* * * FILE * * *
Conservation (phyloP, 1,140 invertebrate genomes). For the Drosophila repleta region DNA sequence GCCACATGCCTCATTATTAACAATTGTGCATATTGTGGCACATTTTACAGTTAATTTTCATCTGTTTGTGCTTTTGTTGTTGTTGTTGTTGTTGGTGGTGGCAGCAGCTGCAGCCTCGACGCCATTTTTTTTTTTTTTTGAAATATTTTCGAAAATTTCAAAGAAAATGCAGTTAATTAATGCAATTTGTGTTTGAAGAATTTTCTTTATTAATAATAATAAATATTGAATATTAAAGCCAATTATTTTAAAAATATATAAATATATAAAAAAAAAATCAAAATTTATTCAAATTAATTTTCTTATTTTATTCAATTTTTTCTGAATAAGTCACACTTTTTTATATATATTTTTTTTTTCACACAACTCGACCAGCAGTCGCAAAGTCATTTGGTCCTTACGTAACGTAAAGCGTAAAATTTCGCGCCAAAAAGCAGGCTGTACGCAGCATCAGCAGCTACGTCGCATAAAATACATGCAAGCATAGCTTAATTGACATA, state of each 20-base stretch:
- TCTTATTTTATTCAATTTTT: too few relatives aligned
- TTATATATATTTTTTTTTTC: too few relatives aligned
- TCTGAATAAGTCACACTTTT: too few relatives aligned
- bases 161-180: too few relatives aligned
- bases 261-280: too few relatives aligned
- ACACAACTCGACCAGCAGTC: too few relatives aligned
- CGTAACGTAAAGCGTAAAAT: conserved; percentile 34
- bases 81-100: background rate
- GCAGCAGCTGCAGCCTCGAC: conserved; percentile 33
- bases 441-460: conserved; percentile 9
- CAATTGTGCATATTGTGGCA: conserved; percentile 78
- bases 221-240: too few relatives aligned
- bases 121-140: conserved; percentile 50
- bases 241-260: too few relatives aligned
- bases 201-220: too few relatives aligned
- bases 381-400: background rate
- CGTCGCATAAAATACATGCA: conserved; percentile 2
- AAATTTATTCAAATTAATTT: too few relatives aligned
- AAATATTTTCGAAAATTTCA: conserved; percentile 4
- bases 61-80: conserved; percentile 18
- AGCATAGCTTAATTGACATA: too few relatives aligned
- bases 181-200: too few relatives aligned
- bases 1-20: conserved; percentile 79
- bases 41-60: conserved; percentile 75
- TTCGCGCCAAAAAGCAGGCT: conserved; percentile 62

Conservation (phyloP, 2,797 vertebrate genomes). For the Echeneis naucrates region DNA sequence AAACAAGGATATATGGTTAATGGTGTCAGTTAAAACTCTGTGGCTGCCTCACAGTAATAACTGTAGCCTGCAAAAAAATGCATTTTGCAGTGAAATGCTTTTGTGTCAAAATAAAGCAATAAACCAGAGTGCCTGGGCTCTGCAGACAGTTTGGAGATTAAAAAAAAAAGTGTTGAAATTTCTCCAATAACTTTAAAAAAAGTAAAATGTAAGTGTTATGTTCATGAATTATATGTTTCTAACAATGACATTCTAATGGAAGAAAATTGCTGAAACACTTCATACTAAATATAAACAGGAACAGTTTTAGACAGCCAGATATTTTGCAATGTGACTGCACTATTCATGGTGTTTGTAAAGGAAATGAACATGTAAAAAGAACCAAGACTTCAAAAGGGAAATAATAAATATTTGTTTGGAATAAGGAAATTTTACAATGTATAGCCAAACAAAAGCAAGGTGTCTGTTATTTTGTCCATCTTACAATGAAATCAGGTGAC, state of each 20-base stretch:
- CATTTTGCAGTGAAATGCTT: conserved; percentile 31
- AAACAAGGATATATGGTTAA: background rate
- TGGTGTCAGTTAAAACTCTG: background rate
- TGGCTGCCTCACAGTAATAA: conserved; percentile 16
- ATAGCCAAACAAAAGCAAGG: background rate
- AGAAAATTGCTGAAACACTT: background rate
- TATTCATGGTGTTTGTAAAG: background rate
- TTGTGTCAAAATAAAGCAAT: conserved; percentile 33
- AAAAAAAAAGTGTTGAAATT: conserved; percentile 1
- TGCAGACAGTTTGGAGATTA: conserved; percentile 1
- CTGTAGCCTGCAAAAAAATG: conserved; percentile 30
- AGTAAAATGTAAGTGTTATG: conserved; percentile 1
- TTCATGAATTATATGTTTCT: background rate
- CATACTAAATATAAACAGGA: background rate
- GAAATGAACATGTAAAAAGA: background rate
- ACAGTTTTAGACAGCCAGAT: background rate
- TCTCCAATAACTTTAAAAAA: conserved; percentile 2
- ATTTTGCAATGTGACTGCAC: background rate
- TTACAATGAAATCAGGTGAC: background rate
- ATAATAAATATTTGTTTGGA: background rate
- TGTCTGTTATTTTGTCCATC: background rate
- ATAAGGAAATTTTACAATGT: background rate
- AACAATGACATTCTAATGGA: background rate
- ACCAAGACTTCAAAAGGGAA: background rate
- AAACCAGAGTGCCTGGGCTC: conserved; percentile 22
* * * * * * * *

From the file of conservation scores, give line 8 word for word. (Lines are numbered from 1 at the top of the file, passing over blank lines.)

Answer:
- CGTAACGTAAAGCGTAAAAT: conserved; percentile 34